precision and the referenced book. We also have a list of books in the database. What would be the most straightforward algorithm to generate the list from the keyword?
It is, in fact, pretty obvious. We can filter the
Keyword table by
word we have received from the GET request, then sort them by
precision values and return IDs of books that are the most relevant from the perspective of the given word. Finally, query books by IDs and prepare the response to be sent.
Easier said than done, but the point is to mark specific aspects of a system that would benefit from automatic validation. Can you think of any other API parts where testing would be essential?
Now, it is time to discuss the user interface and what kind of testable implementations we can find there. The frontend web service should have at least three separate views.
We need a list view with the search form to type keywords in and reload the presented list. We also need a book-detail view to show a description of the book, its author and maybe to display similar positions from the same category. And lastly, we need a cart view to summarize our choices and see how much everything costs. We can fill the order form and purchase the books in this view.
Again the question is, what are the most critical elements of the frontend application? We will find some meat in the search form, because the very idea of parsing user input and directing the app to the proper list view may not be a trivial thing. In addition, we have to remember things around the list like H1 tags or meta descriptions. That may be critical for our SEO purposes and thus a valuable thing to verify.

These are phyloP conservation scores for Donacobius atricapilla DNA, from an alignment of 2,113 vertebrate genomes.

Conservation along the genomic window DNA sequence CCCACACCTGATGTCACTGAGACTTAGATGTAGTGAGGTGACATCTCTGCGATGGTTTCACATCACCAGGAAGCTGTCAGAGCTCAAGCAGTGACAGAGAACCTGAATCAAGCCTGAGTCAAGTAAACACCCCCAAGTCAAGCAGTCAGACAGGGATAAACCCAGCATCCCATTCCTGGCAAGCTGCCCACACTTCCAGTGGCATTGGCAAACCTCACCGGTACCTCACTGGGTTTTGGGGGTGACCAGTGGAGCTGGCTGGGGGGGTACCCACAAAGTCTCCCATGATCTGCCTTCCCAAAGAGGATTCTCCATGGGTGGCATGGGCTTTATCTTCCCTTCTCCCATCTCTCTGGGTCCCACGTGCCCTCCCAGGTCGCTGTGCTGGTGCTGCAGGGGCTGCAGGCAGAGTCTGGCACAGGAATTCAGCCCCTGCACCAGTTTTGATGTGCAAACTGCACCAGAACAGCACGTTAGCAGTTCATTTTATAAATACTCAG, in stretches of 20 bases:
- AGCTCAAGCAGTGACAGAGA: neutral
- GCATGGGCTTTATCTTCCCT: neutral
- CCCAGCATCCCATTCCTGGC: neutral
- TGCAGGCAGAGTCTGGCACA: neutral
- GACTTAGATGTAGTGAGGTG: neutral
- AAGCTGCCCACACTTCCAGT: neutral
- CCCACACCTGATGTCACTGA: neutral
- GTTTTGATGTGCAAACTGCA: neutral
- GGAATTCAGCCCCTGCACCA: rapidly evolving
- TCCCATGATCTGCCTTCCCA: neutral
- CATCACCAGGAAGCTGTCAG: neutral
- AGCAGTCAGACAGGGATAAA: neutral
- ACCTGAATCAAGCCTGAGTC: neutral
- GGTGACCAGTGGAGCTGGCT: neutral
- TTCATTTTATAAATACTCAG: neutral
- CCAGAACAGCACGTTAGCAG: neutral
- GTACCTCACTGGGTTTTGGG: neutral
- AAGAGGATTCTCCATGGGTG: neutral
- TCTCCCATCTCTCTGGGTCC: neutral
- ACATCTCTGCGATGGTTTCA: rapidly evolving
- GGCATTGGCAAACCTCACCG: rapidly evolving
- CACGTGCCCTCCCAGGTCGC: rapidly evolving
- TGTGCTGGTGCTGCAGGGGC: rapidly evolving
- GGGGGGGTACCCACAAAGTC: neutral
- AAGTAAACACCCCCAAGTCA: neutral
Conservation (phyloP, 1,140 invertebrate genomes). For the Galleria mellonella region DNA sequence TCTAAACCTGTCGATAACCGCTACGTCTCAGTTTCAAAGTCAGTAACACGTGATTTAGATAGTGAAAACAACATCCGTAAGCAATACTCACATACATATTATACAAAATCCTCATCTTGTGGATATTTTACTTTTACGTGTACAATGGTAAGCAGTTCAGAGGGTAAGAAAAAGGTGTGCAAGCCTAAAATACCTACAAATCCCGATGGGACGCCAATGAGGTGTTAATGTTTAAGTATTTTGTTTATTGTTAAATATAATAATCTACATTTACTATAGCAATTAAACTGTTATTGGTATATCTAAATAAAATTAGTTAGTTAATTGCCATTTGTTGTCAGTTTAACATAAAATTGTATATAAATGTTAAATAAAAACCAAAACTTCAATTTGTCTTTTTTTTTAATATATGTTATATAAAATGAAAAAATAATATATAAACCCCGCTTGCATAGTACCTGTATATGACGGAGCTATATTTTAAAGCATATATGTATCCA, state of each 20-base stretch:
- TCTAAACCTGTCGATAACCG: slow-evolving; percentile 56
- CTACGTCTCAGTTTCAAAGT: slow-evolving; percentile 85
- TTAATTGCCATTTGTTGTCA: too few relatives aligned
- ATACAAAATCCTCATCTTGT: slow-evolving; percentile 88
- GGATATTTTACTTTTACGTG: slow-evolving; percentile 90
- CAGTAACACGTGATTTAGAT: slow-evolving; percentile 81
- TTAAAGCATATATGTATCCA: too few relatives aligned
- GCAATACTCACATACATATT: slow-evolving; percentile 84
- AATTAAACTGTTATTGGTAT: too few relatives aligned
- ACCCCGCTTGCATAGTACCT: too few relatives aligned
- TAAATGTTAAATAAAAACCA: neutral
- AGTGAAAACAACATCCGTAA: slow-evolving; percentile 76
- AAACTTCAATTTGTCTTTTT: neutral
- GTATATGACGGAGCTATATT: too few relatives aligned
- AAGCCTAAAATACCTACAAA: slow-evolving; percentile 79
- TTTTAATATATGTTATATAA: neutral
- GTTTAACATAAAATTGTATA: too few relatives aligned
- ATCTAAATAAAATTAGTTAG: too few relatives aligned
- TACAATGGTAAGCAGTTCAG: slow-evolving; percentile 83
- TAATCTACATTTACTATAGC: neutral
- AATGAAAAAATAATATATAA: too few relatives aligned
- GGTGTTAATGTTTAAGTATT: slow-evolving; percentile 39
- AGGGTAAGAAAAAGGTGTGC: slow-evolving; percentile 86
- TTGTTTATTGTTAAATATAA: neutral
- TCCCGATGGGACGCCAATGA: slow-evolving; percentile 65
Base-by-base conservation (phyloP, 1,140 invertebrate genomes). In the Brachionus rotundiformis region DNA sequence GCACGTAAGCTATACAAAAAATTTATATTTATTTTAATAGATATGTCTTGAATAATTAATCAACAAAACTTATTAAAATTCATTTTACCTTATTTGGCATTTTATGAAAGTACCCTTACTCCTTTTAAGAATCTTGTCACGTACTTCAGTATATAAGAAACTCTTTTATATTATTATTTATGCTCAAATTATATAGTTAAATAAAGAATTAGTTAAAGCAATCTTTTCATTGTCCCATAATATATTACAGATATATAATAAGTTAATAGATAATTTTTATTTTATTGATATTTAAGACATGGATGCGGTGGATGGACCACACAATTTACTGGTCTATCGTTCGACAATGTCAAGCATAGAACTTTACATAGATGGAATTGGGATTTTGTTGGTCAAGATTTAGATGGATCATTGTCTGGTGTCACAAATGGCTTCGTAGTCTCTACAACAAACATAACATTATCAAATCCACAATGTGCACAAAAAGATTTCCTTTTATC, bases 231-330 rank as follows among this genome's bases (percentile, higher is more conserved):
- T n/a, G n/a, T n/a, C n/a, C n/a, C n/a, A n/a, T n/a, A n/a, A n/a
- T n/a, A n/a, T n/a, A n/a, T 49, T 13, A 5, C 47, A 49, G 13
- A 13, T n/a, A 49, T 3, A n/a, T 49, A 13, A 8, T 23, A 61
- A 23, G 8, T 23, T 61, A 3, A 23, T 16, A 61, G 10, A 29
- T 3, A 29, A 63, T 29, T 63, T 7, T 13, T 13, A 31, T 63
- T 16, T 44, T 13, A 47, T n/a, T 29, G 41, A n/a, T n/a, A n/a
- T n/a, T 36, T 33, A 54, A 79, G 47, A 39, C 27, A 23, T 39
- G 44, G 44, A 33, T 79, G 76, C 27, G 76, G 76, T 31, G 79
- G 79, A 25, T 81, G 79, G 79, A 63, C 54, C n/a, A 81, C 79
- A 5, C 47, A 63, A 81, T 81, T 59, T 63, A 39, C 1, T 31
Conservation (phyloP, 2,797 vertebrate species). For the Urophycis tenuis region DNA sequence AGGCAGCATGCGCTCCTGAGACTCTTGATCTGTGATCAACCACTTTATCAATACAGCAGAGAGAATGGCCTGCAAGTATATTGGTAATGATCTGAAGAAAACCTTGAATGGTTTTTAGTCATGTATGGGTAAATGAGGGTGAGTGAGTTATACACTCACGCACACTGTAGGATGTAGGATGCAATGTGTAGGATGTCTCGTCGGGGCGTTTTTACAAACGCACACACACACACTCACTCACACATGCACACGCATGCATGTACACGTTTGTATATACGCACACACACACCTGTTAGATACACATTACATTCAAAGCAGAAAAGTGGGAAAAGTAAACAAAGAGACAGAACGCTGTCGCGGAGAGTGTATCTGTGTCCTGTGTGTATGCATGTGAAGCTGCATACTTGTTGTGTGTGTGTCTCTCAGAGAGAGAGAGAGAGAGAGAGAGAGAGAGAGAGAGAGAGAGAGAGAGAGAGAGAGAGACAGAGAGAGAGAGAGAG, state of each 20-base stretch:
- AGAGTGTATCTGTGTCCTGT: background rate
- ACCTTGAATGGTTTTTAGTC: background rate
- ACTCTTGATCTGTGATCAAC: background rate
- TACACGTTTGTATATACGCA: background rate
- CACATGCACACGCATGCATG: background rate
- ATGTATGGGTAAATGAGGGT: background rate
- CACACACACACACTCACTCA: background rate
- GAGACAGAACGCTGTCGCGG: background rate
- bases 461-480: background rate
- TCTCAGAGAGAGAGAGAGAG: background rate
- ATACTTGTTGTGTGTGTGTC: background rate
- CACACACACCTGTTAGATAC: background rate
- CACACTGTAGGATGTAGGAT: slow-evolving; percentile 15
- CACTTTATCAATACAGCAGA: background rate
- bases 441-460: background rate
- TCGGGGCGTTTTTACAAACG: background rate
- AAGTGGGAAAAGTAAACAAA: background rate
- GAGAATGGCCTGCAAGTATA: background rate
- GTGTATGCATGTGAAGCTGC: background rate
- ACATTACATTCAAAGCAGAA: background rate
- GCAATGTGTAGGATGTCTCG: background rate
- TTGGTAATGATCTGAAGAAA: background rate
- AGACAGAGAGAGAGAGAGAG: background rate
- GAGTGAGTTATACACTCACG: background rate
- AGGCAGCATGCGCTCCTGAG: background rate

Placing an order from the cart view is another critical element of our system. It may seem effortless in general, but there are some intriguing pieces in the details. Our functional requirement is to keep the selected books in the browser memory, such as LocalStorage, then fetch the data and present a complete summary. We can expect that maintaining those elements in sync will involve some engaging code. The further we move into details, the more fascinating bits we encounter.
Today, we designed more or less accurately a system of an online bookstore. The application has many intriguing elements, which, when considered in detail, reveal vast possibilities for implementation and improvement. It is an excellent opportunity to think in breadth about different cooperating services and in-depth about the internal performance of every one of them. Try to spend some time considering what parts of the system are the most critical and where you would place automatic tests.
We will dive into specific test cases in the next few posts and see how creating a multi-level verification works for our mocked project.